The third model, humanistic, allows parents to have a say in all decisions and choices concerning pregnancy and labor/delivery. It combines a holistic approach with the best technology has to offer. Parents surround themselves with knowledgeable people to achieve a healthy birth process. This model can birth in a hospital, home, or birth center. The key is to be educated on choices and able to make informed decisions.ii
Couples need to understand they become parents at conception. This is when it all begins; nurturing and preparing for a safe and natural childbirth. The mother needs to begin with proper nutrition and exercise. She and her partner should select a birthing team. This can be an Obstetrician or Midwife. Better educated and informed parents can help reduce the risk of childbirth complications.
The normal birthing process is thought to be a traumatic encounter for the baby. Imagine coming from a warm, tranquil, safe, dark place (the womb) to be pulled out into a room with bright lights and frightening noises. Professionals believe this experience causes an overload of sensory input to the brain and great stress for the newborn. Under normal circumstances, the newborn makes a huge adjustment in the birthing process. Anything that can lessen or at least not add to this trauma is positive for the birth.
Some parents are choosing to have a chiropractor either on their birthing team or to seek one immediately after the birth to check the infant. Although chiropractors do not practice obstetrics and do not replace an obstetrician or midwife, a chiropractor can be a valuable part of the birth team.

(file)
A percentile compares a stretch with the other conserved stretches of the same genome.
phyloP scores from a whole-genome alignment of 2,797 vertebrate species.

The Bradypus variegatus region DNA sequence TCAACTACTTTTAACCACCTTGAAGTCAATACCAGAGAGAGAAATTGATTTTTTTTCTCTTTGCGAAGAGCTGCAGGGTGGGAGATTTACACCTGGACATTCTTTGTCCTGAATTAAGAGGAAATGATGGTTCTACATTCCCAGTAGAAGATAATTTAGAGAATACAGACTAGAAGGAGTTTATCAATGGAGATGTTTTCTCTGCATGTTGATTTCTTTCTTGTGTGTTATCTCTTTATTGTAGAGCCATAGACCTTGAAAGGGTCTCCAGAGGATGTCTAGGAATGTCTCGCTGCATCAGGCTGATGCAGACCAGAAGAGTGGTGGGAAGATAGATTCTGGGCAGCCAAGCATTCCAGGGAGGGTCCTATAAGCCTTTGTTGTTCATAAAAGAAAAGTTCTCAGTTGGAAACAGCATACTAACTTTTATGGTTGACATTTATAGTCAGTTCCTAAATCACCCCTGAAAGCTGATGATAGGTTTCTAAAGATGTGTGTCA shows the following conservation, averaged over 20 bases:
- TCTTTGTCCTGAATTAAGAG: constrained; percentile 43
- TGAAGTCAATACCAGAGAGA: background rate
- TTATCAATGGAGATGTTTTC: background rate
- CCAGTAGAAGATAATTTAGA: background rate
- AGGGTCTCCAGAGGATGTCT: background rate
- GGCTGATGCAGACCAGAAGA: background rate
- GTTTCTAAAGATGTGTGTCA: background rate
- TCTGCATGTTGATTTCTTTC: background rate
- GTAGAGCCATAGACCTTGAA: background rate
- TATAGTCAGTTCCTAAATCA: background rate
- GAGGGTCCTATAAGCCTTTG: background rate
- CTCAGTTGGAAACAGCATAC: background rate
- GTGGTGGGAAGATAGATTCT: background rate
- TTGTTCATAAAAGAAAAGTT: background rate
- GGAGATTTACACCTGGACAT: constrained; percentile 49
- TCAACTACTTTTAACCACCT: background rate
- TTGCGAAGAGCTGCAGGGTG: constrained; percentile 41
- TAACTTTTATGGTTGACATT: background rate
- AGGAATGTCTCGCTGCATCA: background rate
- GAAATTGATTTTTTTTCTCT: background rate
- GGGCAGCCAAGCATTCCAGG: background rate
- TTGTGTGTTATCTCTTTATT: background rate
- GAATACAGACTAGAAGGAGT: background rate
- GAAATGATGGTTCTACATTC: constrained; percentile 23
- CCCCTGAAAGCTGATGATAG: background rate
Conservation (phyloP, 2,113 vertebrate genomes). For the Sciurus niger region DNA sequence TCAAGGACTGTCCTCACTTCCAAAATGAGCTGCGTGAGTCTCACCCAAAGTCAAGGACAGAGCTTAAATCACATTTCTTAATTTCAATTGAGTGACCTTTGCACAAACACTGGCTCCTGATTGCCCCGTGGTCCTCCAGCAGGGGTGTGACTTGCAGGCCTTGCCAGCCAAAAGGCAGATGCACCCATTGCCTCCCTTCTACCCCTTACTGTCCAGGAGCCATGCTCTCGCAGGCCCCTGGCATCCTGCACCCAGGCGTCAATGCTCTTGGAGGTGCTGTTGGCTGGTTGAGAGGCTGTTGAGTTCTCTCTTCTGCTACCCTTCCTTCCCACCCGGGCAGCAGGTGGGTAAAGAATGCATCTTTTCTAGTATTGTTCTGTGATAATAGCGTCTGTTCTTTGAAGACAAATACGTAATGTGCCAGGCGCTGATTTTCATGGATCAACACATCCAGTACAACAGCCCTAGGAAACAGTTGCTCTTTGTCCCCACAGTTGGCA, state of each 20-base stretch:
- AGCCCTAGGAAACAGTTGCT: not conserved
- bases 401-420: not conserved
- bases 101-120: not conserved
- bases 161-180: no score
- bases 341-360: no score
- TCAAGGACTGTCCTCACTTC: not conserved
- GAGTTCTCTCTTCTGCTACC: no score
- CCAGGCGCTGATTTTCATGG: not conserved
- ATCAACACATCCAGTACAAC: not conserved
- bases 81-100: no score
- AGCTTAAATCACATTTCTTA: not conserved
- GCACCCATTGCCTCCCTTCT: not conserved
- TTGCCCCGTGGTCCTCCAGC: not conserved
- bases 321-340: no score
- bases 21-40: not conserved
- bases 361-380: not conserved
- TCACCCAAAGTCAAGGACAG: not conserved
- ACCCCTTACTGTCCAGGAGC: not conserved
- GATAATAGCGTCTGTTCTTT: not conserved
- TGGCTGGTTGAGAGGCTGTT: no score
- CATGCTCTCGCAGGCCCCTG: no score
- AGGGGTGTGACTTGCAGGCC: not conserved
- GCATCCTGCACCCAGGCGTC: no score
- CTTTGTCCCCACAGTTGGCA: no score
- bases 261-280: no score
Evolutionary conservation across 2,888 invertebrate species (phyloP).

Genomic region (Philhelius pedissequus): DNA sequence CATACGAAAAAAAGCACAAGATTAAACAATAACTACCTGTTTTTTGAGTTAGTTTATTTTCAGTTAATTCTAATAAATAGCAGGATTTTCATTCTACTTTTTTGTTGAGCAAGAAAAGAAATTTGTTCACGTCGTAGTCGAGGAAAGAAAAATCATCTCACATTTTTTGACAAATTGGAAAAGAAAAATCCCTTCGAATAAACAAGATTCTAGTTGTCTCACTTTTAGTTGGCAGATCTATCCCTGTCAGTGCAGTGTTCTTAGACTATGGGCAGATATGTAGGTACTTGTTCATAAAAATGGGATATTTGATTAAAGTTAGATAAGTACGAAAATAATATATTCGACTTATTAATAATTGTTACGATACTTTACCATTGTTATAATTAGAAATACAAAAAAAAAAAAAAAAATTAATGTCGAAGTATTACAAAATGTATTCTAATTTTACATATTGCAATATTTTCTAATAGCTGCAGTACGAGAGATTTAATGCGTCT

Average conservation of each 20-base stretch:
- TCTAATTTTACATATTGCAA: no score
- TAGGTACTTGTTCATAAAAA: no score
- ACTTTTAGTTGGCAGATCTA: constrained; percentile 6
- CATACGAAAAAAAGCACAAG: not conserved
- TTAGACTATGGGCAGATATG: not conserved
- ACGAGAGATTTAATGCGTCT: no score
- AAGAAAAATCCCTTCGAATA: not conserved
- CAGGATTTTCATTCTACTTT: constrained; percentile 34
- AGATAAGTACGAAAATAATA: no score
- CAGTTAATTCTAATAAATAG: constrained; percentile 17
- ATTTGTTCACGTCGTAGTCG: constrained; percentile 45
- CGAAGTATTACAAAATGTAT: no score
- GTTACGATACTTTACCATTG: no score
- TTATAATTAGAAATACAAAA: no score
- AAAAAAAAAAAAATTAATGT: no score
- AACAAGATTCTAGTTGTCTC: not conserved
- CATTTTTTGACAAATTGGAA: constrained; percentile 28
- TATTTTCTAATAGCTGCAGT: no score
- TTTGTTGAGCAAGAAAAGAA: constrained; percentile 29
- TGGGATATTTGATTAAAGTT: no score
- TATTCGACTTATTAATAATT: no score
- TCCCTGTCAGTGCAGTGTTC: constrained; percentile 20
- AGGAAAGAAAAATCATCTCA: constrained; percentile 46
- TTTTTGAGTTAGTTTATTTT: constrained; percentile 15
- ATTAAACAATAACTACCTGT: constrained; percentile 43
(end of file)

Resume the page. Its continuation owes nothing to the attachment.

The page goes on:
My column is designed for educational purposes only. The information in this and subsequent articles is not intended to replace the attention or advice of a physician and/or health care professional. Any person who wishes to pursue a course and/or prevent, treat and/or manage their or any other person's health concerns should always first consult a qualified health professional. None of the information or statements contained in this article is to be used in place of medical advice from a health professional. Nothing contained in this article is to be used in place of medical advice from a health professional. Nothing in this article is meant to imply a person should take actions toward any medical or chiropractic treatment without the consent and/or supervision of his/her doctor and/or specialist.
Staci Talan, D.C., I.D.E. has an office located in Fremont. She is a graduate of Sacramento State University where she earned a B.A. in Psychology. She continued her education at Life Chiropractic College-West in Hayward where she earned a doctorate in Chiropractic. She is a Certified Industrial Disability Evaluator and completing her provisionary status as a Natural childbirth instructor of the Bradley Method. Staci Talan, D.C., I.D.E. is an active member of the California Chiropractic Association, Centerville Business Association, Irvington Business Association and Fremont Chamber of Commerce.
1. Anrig, Claudia, D.C, Plaugher, Gregory, D.C., Pediatric Chiropractic, Williams & Wilkins, pg. 152-160.
2. Phillips, Carol D.C., Birth - What are the Philosophical Options?, I.C.P.A Newsletter Jan/Feb. 1999
i Anrig, Claudia, D.C, Plaugher, Gregory, D.C., Pediatric Chiropractic, Williams & Wilkins, pg. 152-160.
ii Phillips, Carol D.C., Birth - What are the Philosophical Options?, I.C.P.A Newsletter Jan/Feb. 1999